[This piece was submitted—and rejected—as an entry in the Wall Street Journal's series titled "Masterpiece," weekly essays on outstanding works of art, music, architecture, and literature. Comic books do not qualify, alas.]
By Michael Barrier
Before the rise of graphic novels like Art Spiegelman’s Maus late in the last century, comic books were an artistic slum. Only rarely, as with the Mad of the early 1950s, did comic books win even the slightest nod from outside the ranks of their regular readers (who were usually children, plus some adults who read nothing else). Almost invariably, anyone who wrote about comic books in a mainstream publication did so to condemn them. But there were exceptions.
The anti-comics din was loudest around the time the novelist Charles Beaumont wrote a piece for the May 1955 issue of a California magazine called Fortnight. Beaumont had visited the Beverly Hills offices of Whitman Publishing Co., which produced comic books published under the Dell label. Whitman was then the colossus of the comic-book world, with sales of around 300 million copies a year. Most of its comics were based on animated-cartoon characters like Donald Duck and Bugs Bunny, or television cowboys like Roy Rogers and Gene Autry. Beaumont’s article focused on how industriously Whitman’s editors scrubbed from their comic books anything that might conceivably offend an anxious parent. He paused, though, to acknowledge the special status of one of Whitman’s artist-writers, Carl Barks, whose work had “a freshness and originality which both inspire and depress colleagues.”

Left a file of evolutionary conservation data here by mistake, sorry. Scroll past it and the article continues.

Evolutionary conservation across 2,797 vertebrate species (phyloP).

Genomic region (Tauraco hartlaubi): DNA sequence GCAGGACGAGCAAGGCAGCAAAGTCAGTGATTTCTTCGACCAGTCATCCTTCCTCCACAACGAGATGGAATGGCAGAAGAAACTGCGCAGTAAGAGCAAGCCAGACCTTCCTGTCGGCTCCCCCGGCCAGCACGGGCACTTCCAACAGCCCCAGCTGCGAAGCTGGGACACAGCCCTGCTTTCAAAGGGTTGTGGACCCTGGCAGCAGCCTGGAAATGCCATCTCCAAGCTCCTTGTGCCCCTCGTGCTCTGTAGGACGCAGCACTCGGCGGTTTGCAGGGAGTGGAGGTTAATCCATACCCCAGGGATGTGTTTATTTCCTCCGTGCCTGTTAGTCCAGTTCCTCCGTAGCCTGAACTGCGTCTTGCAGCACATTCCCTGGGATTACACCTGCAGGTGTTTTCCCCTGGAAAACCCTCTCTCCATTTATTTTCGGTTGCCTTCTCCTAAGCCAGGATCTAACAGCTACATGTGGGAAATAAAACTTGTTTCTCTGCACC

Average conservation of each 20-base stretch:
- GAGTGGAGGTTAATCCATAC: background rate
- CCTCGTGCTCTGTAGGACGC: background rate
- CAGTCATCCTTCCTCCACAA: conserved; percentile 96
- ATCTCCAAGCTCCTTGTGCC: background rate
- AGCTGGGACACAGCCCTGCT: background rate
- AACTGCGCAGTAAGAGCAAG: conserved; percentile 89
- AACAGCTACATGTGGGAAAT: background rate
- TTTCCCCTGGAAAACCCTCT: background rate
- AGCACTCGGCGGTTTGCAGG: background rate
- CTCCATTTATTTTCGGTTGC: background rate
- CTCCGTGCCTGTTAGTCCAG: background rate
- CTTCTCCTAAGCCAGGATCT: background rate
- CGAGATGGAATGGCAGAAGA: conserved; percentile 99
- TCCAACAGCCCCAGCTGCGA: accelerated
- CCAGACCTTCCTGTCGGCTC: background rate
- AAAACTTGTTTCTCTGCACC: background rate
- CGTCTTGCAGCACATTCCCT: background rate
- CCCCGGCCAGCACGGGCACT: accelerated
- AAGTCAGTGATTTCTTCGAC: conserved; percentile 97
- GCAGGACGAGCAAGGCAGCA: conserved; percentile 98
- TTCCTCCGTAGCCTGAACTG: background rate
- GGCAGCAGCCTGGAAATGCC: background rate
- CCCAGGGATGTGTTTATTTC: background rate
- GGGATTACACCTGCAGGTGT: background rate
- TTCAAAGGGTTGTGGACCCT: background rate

Barks, who was in his mid-fifties, had been working for Whitman as a free-lancer for thirteen years. He had come there from the Disney studio, where he was one of the writers for the Donald Duck cartoons. After growing up on an isolated ranch in southern Oregon, he had suffered through a succession of grueling jobs—heating rivets in a railroad repair shop, for example—before finding a way out through cartooning. He drew magazine gag cartoons at first, then got a job at Disney’s.